Remote working shift sees ‘major rise in cybercrime’

Man in glasses and laptop. Effect of the glow of the screen

US operator Verizon has put out a report claiming the prevailing cultural trend towards remote remotely has adversely affected organisations’ cybersecurity.

As the world locked down at the outbreak of the coronavirus, anyone that worked on a computer found themselves earning their crust from wherever they could at home, some having to learn to do so for the first time. The lockdowns have gone, but the trend towards working from home has lingered. Its hard to know specifically, but it feels like most office based firms have now adopted a hybrid if not an entirely remote approach.

The reasons for this will depend on who you ask, but it is arguable that since the technology that enables remote video meetings and collaboration on the cloud was clearly already there, the lockdowns acted as an accelerant to what might have been how businesses evolved anyway. However the shift in working culture may have brought with it some extra security vulnerabilities, at least according to Verizon’s latest Mobile Security Index, a survey of security professionals.

The report asserts that with an increase in hours, locations and devices comes an increase in vulnerability for companies, and that there has been 22% rise in major cyberattacks in the last year involving a mobile/IoT device. As the number of devices in play and remote workers continues to rise, 79% of respondents said that ‘the recent changes to working practices have adversely affected their organizations’ cybersecurity.’

85% said home wi-fi and mobile networks/hotspots are allowed at their firm or there is no policy against them, and 68% allow or have no policy against the use of public wi-fi – the implication being all these things are less safe than office connections, though it’s hard to work remotely without using one of those options. Meanwhile 52% of respondents said they have previously sacrificed the security of mobile devices to ‘get the job done’ – presumably after being reassured of the anonymity of their responses.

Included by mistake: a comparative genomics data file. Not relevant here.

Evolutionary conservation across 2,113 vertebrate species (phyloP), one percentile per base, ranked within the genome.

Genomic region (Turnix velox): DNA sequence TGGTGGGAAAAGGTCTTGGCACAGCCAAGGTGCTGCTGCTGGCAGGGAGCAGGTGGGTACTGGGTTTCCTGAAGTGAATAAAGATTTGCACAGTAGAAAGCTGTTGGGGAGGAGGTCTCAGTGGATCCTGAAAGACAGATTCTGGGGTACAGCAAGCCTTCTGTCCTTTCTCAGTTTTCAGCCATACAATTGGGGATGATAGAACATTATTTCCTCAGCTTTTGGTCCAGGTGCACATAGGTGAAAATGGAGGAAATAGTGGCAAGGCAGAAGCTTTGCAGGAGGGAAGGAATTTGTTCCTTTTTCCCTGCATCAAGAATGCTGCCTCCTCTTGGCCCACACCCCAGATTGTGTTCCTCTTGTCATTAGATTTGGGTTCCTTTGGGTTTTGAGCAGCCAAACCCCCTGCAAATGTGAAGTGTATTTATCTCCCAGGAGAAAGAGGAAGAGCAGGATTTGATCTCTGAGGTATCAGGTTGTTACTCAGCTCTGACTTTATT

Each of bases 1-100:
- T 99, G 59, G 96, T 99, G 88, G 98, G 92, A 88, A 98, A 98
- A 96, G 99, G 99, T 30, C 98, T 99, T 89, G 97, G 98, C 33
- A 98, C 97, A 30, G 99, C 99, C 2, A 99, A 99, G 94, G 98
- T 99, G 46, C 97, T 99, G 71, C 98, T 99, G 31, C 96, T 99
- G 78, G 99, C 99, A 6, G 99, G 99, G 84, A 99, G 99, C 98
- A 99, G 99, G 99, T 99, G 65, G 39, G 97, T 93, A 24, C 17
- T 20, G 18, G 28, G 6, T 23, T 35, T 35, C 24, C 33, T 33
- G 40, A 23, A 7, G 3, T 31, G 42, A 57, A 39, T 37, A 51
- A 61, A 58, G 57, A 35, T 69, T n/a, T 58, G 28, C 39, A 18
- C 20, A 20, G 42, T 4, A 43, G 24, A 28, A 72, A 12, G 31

“For businesses – regardless of industry, size, or location on a map – downtime is money lost,” said Sampath Sowmyanarayan, CEO, Verizon Business. “Compromised data is trust lost, and those moments, although not insurmountable, are tough to rebound from. Companies need to dedicate time and budget on their security architecture, especially when it comes to off-premise devices: otherwise they are leaving themselves vulnerable to cyber-threat actors.”

You could probably argue that in a time of necessity, such when a government declares it illegal for your staff to come into the office, things such as IT security might slither down the priority list somewhat as you just try to keep the wheels spinning. However what is apparent a couple of years later is that it’s probably going to be rare for a workforce to be entirely operating out of an office ever again, which leaves out all the extra layers of security you can rely on when staff are not logging on with who knows what, who knows where. But that is the ‘new normal’ as people insist on saying, so security professionals around the world are going to have to adapt or breaches will presumably continue to rise.


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